When attempting to push to your limit, do take into consideration how you are feeling and performing that day. If you have just trained the same body part day before, it’s not a good idea to challenge yourself to a 1RM testing today.
If you don’t have enough sleep or if you are having a bad day (e.g., feeling frustrated), it’s also not a good idea to take it all out on a 1RM testing.
We have our biases and sometimes we need a different perspective
Specific to my case, I consistently underestimated how many reps I can do at a lower weight. Using an objective calculation, it allows me to push myself further than what I am comfortable with. In other words, a different perspective.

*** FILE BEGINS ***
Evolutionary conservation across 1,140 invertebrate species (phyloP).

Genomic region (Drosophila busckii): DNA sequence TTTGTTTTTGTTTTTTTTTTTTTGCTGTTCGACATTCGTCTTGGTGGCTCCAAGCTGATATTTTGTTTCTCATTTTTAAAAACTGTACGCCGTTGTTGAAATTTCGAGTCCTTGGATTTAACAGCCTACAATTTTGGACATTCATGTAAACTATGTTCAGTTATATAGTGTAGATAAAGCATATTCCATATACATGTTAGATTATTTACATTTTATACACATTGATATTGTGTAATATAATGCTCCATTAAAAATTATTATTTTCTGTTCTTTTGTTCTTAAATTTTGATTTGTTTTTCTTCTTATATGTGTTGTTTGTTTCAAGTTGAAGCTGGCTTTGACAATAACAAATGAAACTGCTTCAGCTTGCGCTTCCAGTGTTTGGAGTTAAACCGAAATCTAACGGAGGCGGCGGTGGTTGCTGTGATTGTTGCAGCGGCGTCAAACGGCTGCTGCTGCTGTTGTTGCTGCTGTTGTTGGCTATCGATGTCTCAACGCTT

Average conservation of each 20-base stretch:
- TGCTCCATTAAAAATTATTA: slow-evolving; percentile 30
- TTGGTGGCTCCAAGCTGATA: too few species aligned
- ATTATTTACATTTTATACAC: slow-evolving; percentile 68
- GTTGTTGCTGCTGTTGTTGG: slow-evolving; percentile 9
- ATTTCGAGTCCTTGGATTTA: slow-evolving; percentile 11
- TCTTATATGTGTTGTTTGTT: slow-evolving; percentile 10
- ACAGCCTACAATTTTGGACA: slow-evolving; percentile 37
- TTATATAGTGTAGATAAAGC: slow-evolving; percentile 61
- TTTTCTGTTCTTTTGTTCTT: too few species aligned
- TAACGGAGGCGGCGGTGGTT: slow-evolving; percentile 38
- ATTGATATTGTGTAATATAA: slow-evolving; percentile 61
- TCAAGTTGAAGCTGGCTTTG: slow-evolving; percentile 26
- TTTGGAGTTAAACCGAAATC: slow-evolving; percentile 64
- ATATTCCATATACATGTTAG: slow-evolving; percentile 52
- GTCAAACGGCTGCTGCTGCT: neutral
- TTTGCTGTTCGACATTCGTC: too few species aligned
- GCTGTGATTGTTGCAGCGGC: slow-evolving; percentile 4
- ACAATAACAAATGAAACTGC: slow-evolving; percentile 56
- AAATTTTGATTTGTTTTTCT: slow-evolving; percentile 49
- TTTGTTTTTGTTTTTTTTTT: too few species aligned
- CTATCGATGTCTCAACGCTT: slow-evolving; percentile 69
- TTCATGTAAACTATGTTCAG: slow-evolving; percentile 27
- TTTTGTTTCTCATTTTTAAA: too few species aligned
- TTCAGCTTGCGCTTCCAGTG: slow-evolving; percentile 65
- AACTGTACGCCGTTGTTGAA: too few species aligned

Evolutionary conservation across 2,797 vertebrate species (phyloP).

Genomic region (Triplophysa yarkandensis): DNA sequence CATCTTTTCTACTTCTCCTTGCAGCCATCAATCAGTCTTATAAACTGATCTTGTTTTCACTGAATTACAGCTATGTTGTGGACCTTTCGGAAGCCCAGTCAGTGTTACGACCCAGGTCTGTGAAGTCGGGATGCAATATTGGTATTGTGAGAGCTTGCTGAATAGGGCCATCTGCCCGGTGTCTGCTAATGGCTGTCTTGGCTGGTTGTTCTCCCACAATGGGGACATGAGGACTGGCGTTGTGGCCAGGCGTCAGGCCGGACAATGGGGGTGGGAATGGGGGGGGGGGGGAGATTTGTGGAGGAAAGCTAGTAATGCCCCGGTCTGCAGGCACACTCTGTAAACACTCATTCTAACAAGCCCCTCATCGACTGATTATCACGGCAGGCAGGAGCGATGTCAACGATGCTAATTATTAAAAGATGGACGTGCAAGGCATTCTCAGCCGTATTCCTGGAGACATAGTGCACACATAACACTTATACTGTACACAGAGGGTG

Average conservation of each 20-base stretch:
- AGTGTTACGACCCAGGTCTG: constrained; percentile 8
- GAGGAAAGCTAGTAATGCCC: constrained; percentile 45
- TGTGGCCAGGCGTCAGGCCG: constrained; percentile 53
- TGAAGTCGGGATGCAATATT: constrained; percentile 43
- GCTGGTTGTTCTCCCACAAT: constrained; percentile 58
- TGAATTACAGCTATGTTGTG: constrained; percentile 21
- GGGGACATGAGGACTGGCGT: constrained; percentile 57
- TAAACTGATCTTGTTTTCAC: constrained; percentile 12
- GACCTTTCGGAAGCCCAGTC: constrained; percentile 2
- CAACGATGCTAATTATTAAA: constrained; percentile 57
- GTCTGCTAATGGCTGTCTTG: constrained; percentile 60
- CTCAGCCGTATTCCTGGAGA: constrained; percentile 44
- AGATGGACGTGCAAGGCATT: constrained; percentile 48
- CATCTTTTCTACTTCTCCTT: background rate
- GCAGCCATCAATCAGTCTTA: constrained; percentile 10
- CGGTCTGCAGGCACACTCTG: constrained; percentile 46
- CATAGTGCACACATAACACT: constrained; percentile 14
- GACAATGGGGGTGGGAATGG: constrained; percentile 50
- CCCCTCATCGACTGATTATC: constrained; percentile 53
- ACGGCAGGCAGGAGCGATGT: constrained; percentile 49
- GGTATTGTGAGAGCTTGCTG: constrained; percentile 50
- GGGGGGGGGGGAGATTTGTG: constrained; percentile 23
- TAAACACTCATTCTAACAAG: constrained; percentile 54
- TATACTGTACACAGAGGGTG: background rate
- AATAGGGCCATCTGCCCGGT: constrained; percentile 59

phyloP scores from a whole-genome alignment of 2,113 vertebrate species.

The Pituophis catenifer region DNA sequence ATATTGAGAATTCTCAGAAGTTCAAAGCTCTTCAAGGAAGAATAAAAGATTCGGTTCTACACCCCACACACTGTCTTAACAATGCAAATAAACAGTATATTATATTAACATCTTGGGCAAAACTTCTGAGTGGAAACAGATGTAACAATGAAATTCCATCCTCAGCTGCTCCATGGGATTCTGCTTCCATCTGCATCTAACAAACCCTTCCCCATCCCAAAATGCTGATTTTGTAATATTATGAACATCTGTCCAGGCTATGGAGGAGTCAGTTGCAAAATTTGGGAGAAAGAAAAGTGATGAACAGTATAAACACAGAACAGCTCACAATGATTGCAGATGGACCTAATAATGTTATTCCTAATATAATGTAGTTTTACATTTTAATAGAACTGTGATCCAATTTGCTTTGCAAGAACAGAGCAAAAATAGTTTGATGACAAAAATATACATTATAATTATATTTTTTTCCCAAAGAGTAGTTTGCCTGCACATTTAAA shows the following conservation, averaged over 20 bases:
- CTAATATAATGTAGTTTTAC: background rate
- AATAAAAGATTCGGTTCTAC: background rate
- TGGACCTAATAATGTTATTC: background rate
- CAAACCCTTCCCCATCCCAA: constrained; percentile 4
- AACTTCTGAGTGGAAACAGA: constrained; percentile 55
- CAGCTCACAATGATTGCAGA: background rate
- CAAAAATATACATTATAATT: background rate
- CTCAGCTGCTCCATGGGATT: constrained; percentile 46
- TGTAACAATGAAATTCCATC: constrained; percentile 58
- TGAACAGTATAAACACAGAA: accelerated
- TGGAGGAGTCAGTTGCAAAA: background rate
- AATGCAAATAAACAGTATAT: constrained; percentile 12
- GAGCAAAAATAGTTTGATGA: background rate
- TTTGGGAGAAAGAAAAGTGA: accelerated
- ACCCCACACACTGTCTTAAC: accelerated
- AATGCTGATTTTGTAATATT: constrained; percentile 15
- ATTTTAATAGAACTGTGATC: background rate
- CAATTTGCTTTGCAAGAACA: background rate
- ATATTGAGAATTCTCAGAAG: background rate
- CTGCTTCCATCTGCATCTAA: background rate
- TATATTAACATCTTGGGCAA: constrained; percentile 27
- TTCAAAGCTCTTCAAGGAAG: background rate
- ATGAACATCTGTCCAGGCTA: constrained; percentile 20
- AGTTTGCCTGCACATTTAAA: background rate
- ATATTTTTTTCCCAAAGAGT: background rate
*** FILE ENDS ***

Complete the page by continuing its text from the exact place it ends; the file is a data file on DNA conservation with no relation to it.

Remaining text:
For some of you, you may be comfortable lifting lighter weights for many repetitions and think that you cannot lift heavier. With the 1RM calculator, you can get a sensing of how heavy can you lift at a lower rep range.
When in doubt, always seek professional help. Always remember that such tools are meant to supplement your own training and they are not 100% applicable to everyone. If you have been struggling with your workout or you are unsure of how to take your training to the next level, drop us a message to find out more about how we can help.
WANT TO GET STARTED IMMEDIATELY?
Frustrated by the lack of results-driven and ethical chiropractic clinics in Singapore, Chiropractor Jesse Cai found Square One Active Recovery to deliver meaningful and sustainable pain solutions.
Our goal? To make our own services redundant to you.